Quantcast

Climate Denier’s Funding from Fossil Fuel Industry Exposed at a Staggering $1.25 Million

Climate

For nearly two decades avid researcher, Kert Davies, has been hunting climate deniers and exposing their links to the fossil fuel industry.

Davies, who used to run Greenpeace USA’s Research Department, developed Exxon Secrets a decade ago which highlighted many of these links. It remains an invaluable tool today.

Documents uncovered by Kert Davies and Greenpeace reveal just how much funding Soon received from Exxon Mobil, Southern Company, American Petroleum Institute (API) and Donors Trust, which is a secretive foundation run by the ultra-conservative Koch brothers. And the total comes to a staggering $1.25 million over the last 14 years.

Last year, Davies decided to move on from Greenpeace and set up the Climate Investigations Center, whose remit is to “monitor the individuals, corporations, trade associations, political organizations and front groups who work to delay the implementation of sound energy and environmental policies that are necessary in the face of ongoing climate crisis.”

For anyone who has followed how climate sceptics have distorted the debate on climate science, there are a few key names on the list. And one of those is Wei-Hock Soon, more commonly known as Willie Soon, who is an astrophysicist from the Harvard-Smithsonian Centre for Astrophysics.

Only last week I wrote about the Philip Morris’s “whitecoat” program and how the tobacco industry strategy of using scientists to promote their message had been copied by the oil industry.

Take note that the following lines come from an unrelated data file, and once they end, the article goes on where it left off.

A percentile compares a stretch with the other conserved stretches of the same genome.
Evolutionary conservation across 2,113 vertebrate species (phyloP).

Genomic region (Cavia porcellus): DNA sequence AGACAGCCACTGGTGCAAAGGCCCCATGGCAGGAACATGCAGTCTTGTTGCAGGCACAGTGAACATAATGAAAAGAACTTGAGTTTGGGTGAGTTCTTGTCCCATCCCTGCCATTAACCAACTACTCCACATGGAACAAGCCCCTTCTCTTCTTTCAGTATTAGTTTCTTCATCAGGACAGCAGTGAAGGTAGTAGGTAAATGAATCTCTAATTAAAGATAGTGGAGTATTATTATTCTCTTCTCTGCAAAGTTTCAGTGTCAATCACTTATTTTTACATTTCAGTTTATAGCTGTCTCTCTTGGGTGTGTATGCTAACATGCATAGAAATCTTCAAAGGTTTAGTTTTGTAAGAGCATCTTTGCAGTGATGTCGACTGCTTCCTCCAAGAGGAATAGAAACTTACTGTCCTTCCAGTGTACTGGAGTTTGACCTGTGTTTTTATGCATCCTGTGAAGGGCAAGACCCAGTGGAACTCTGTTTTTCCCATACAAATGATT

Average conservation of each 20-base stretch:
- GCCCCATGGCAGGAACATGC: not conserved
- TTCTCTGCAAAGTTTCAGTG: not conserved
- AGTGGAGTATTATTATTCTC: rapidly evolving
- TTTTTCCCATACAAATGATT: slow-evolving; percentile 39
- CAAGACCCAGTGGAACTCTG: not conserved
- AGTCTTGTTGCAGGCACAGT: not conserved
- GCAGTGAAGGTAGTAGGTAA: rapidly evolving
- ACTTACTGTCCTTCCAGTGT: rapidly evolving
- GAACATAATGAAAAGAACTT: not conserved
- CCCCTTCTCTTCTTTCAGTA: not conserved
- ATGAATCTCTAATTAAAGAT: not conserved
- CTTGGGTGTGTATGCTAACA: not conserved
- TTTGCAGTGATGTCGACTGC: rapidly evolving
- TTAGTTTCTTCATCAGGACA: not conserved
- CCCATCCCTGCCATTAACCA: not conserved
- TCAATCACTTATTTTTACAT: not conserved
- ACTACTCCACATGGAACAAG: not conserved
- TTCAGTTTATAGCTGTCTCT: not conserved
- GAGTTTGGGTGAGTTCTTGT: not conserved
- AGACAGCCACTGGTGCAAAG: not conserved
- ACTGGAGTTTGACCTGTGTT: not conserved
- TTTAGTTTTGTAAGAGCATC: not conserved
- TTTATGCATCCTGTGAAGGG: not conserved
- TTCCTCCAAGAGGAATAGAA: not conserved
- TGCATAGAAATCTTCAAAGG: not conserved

Soon is the perfect whitecoat for the fossil fuel industry and those who want to deny or delay action on climate change because he believes that climate change is caused not by fossil fuels but by the sun.

These views mean that Soon has been a valuable commodity to the fossil fuel industry and Republicans who deny climate change.

He has long established connections to leading denial think tanks from the U.S., such as the Heartland Institute. Indeed at last year’s annual climate sceptic conference run by Heartland, Soon was one of three skeptics to be given an ward for “speaking truth to power, whistleblowing, and the defense of science.”

Nothing, it seems, could be further from the truth. It is the powerful fossil fuel industry which has been trying to undermine—not defend—science.

We have known for years that Soon has taken fossil fuel industry money, but the exact amount has always remained a mystery.

And now documents uncovered by Davies and Greenpeace reveal just how much funding Soon received from Exxon Mobil, Southern Company, American Petroleum Institute (API) and Donors Trust, which is a secretive foundation run by the ultra-conservative Koch brothers.

And the total comes to a staggering $1.25 million over the last 14 years.

The largest donor was Southern Company, one of the America’s biggest electricity providers which relies heavily on dirty coal for its power plants.

The strategy has been simple. To employ Soon to sow doubt about climate change. “What it shows is the continuation of a long-term campaign by specific fossil-fuel companies and interests to undermine the scientific consensus on climate change,” argues Davies.